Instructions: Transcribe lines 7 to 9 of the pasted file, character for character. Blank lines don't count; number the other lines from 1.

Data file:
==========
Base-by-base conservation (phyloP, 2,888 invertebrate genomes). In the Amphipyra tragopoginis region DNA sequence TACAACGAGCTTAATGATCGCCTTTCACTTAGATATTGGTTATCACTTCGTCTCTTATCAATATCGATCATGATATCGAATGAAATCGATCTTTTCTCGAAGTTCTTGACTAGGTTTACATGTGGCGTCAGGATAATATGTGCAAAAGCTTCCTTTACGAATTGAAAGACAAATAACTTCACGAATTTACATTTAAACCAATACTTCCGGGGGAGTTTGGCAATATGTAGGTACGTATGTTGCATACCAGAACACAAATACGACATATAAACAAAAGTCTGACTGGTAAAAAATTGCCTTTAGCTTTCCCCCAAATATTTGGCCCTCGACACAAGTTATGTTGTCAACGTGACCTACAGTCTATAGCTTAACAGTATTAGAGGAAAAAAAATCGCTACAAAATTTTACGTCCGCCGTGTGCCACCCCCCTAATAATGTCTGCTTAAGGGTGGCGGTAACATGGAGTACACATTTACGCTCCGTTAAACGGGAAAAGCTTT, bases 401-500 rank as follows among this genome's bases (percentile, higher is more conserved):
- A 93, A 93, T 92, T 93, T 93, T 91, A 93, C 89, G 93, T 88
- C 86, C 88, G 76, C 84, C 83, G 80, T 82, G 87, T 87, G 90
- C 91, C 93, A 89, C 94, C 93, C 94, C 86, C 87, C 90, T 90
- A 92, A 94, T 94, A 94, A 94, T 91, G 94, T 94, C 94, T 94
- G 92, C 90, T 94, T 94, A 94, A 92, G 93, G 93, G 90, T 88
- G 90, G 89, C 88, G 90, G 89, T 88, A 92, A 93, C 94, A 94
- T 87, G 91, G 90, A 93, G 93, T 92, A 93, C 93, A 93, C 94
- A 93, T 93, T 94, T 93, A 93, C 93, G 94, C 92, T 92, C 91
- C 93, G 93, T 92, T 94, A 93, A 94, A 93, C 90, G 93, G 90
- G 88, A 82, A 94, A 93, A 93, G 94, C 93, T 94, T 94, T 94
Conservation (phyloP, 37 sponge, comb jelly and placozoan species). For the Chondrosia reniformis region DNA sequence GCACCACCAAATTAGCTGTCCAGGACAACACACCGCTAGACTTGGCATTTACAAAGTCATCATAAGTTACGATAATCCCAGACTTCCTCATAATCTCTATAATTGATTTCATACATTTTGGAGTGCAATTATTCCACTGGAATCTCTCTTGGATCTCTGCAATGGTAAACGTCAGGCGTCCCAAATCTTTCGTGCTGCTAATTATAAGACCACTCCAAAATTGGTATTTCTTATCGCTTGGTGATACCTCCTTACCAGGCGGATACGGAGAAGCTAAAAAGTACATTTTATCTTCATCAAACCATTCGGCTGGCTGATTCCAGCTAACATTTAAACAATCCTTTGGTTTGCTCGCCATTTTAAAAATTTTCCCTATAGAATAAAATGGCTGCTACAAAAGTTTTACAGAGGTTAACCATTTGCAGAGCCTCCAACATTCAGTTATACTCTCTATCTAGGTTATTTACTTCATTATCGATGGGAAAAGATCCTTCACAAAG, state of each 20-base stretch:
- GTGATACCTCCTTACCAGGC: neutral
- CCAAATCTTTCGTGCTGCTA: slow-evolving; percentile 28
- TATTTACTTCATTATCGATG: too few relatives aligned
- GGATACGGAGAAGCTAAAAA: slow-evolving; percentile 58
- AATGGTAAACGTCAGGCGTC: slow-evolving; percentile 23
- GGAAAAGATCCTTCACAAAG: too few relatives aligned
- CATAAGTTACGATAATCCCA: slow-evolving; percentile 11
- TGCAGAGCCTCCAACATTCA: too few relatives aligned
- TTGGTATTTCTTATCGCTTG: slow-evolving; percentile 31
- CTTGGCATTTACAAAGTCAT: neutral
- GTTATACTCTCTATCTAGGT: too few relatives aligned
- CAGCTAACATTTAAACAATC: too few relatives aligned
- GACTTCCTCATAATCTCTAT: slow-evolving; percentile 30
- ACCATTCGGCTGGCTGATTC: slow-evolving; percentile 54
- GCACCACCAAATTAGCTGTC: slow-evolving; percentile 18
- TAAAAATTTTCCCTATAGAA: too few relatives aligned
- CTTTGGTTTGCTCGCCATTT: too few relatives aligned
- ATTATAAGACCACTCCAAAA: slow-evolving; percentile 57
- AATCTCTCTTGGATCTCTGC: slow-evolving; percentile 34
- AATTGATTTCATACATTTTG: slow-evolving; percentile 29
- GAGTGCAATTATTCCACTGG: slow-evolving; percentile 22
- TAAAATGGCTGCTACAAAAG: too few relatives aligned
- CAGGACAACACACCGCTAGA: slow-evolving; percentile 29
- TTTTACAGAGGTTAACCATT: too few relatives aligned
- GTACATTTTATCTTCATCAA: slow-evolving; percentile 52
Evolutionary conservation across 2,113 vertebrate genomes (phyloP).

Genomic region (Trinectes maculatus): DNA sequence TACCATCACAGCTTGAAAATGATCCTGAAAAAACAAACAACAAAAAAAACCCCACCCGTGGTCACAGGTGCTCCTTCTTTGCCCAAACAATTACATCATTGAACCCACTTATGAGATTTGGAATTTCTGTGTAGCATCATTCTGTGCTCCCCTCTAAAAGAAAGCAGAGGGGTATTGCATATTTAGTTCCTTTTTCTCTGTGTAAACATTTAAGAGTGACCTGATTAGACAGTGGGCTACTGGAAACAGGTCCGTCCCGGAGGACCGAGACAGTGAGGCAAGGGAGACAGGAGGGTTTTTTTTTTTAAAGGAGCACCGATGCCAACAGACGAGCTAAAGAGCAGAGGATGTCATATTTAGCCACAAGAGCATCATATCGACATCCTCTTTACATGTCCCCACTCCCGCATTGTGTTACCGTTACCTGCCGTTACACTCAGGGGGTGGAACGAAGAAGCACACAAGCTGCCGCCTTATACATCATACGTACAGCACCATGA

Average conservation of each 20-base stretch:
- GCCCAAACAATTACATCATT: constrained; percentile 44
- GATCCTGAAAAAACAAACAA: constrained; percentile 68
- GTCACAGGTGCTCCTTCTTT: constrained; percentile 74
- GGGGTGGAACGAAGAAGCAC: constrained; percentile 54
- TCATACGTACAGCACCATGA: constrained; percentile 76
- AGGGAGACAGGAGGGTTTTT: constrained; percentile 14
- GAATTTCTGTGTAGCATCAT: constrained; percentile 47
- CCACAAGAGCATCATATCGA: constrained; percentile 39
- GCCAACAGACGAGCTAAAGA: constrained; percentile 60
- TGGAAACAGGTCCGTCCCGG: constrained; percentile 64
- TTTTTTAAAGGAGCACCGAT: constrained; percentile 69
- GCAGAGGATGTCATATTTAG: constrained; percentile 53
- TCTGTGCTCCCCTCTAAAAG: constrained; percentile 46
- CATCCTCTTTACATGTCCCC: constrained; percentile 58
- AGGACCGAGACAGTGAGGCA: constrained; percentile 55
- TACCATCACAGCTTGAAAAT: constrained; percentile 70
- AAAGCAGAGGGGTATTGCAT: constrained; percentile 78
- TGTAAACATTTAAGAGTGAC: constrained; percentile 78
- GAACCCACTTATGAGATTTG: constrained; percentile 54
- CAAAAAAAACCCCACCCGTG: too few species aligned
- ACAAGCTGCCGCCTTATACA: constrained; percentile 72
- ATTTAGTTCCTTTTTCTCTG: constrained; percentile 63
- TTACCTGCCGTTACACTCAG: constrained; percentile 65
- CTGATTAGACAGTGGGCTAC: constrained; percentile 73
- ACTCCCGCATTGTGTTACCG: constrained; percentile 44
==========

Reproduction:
- G 90, G 89, C 88, G 90, G 89, T 88, A 92, A 93, C 94, A 94
- T 87, G 91, G 90, A 93, G 93, T 92, A 93, C 93, A 93, C 94
- A 93, T 93, T 94, T 93, A 93, C 93, G 94, C 92, T 92, C 91